Trip on Shropshire Lady II starting 2014-06-27 in BSAJuly14
Helford – L’Aber Wrac’h Race – report by skipper Alan Howells
We entered the race taking advantage of the fact that the entry fee was either £40 or 40 Euros – Jeff had plenty of Euros. Our start time was 14.15. They use a French rating book to calculate start times and the Bavaria 350 was listed in that book so there was no scope for negotiation. It did not seem to be too bad. The earliest starter was 10:45 in a 26’ yacht which he was sailing single handed.
We crossed the line a few seconds after our start time with the wind in the river mainly Westerly and very gusty – the gusts generally accompanied by very heavy rain. The actual wind outside was more like SW – WSW F5-6 so we were close reaching which we continued to do all of the way across. In the squalls, which continued well into the night, the wind increased to F6-7 and it was necessary to round up a bit and to pretty much completely depower the main. This curiously did not result in loss of speed and never lasted for very long so there was no point in reefing. Note that this applies to racing – and we would certainly have shortened sail if cruising.
Compared to previous years we appeared to be doing very well as we were not being overhauled by the later faster yachts as is usually the case and we were catching up two in front. The best weather forecast that we were able to obtain was SW 3-4 occ 5 veering in the early hours to Westerly and decreasing slightly. It was blowing considerably harder than the forecast and we appeared on target for our fastest crossing.
The wind held until about three hours out when it decreased eventually to almost nothing and backed slightly. Our position at that time meant that we experienced the full Eastgoing tide but as we closed the coast the corresponding Westgoing tide, which we were relying on to bring us back to the finish, would not run as long. If we had not made it back to the finish by the time the tide turned again it would probably have been all over, but the wind freshened a little and the lift from the tide increased its strength just sufficient for us to make the finish at 11:41 as the inshore eddy was starting to form. The finish appeared to be very exiting racing in another yacht to a near photo finish but on checking it was not in the race but just having fun.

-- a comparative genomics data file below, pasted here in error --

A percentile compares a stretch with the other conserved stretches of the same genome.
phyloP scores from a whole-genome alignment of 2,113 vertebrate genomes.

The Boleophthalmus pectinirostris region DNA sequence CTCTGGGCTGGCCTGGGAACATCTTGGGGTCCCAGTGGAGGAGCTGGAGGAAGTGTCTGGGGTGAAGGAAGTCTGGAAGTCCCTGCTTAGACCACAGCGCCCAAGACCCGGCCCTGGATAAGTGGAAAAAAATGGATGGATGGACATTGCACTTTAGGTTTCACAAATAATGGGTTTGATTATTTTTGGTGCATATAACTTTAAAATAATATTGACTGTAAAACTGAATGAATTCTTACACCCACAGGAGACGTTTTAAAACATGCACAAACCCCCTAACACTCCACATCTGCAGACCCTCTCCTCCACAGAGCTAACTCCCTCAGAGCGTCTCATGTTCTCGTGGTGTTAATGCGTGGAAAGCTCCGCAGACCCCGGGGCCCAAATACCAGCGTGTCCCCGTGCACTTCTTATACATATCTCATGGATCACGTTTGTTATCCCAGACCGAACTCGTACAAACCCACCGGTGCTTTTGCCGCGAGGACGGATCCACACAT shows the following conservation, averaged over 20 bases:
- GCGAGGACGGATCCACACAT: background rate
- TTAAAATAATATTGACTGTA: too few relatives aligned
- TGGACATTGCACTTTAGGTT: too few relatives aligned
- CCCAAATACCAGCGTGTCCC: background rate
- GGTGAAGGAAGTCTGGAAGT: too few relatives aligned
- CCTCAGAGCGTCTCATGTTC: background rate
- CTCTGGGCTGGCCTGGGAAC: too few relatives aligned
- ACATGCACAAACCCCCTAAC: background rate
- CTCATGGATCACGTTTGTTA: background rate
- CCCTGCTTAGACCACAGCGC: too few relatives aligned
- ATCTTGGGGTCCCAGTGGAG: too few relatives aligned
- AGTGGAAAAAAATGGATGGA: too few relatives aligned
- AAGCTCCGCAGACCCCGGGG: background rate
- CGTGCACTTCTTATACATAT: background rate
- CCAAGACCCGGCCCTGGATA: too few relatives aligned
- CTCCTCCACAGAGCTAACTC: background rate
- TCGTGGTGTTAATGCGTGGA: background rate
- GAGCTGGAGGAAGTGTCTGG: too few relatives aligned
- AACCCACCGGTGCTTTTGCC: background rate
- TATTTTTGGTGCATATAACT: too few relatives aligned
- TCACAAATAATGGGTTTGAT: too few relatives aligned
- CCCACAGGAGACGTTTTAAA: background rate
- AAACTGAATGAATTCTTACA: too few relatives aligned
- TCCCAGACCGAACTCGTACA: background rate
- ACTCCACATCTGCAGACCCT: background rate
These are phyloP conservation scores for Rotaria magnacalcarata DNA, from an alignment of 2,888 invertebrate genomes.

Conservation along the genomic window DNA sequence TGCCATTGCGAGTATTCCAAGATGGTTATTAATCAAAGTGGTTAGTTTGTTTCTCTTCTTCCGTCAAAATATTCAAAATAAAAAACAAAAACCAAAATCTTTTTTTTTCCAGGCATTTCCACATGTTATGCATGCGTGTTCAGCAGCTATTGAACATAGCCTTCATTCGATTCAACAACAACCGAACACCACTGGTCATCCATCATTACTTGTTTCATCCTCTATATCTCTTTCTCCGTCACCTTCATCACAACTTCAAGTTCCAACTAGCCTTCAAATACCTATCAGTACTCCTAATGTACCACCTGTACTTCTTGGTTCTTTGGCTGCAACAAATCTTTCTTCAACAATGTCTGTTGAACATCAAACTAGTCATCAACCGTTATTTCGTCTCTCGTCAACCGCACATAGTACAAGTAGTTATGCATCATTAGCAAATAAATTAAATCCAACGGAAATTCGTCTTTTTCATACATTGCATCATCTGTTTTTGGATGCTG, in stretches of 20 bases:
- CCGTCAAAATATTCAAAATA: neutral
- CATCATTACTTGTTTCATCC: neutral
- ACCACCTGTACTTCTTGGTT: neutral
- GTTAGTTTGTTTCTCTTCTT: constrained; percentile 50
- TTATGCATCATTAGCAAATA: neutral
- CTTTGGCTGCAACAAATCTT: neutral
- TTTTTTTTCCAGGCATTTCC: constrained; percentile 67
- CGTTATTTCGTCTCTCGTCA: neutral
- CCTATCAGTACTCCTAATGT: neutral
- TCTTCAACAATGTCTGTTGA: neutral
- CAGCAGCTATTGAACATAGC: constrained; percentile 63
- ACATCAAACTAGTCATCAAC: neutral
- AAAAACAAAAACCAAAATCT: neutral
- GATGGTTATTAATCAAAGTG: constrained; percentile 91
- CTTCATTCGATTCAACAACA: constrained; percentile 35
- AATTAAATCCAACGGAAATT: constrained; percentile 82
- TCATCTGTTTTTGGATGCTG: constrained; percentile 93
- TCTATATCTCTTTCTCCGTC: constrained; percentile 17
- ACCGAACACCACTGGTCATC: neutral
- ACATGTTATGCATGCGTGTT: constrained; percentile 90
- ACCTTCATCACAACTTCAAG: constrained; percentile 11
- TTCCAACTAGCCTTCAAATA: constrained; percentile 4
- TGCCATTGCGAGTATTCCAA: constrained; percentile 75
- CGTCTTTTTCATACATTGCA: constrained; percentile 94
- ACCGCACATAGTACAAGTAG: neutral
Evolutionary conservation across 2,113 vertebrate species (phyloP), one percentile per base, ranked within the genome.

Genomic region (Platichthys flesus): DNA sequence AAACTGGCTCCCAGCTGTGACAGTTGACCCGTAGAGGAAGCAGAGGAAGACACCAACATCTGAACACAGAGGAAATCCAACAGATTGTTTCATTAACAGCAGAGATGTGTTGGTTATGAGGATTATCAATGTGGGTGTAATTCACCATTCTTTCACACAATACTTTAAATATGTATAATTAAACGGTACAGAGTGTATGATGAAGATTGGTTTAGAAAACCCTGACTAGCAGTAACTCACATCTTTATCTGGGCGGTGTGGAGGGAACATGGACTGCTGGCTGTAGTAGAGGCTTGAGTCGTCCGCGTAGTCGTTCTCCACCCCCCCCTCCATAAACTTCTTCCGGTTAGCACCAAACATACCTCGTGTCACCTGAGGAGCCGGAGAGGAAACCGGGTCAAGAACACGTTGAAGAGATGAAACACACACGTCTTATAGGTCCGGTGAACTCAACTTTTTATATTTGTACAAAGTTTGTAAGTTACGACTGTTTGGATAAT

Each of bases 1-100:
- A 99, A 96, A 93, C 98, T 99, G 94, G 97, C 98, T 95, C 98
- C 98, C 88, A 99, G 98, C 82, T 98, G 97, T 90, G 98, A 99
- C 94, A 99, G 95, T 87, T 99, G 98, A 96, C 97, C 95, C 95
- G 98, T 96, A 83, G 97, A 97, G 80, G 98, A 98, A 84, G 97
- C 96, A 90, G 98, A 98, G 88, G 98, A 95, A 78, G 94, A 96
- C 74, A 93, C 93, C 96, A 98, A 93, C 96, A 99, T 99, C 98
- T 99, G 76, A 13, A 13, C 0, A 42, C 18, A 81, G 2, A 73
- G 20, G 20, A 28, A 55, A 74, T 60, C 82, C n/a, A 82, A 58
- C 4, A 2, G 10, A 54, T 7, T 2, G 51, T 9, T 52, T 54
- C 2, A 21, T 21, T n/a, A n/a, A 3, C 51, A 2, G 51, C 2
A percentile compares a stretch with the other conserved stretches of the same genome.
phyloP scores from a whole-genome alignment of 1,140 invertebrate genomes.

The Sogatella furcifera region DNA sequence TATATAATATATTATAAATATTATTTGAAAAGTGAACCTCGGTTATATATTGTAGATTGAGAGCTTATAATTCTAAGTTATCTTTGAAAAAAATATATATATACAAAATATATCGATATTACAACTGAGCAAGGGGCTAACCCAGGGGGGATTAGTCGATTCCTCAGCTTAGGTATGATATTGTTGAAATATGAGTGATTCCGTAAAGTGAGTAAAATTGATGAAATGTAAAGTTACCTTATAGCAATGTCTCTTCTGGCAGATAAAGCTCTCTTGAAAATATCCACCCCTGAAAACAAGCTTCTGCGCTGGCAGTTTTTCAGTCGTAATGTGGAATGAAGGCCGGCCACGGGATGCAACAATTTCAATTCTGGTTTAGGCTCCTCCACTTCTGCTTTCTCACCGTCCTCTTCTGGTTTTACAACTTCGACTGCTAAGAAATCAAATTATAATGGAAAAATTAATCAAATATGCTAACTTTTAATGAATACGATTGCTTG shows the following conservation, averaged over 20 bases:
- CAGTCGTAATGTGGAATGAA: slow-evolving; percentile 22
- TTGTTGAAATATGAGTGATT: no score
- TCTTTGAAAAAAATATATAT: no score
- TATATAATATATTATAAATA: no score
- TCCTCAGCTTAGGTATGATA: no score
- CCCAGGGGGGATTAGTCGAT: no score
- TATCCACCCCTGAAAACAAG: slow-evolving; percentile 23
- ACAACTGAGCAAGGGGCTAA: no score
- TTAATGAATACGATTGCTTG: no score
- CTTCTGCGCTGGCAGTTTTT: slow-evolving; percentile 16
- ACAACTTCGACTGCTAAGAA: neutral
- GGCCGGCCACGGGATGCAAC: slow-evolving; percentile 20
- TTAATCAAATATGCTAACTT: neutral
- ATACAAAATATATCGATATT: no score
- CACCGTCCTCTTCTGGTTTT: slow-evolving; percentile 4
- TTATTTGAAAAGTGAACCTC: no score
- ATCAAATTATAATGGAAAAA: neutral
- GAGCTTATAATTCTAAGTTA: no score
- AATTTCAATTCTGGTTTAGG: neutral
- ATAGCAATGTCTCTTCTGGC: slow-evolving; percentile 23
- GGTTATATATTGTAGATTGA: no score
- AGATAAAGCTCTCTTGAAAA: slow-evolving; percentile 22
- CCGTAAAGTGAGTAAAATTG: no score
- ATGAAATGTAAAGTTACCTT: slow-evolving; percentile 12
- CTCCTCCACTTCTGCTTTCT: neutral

We were in fact the last to finish at 13th but there were 23 entrants with the majority of the others retiring – most if not all beaten by the tide when the wind died. The winner was the 26’ single hander who made the finish still with some wind at 04:52. Apparently he became so tired that he began to hallucinate on the way across! As an interesting aside, the owner of the winning yacht is apparently known for sailing on a shoestring and comparisons were made with another yacht which had spent £60,000 on its rig alone over the last year only to succeed in improving its position by one place from last year. The dramatic effect of the dying wind is shown by the time of the second placed yacht – almost four hours later at 08:44.
Communications are poor in Helford though some of the locals have access to their own broadband and it became apparent, as in previous years, that some were in possession of far better forecasts than us when they started. I was invited by Carol, who acts as race officer at the finish, to make comments about the race and its organisation as feedback and have suggested that the best up to date forecast be made available in the club house prior to the race to level the playing field.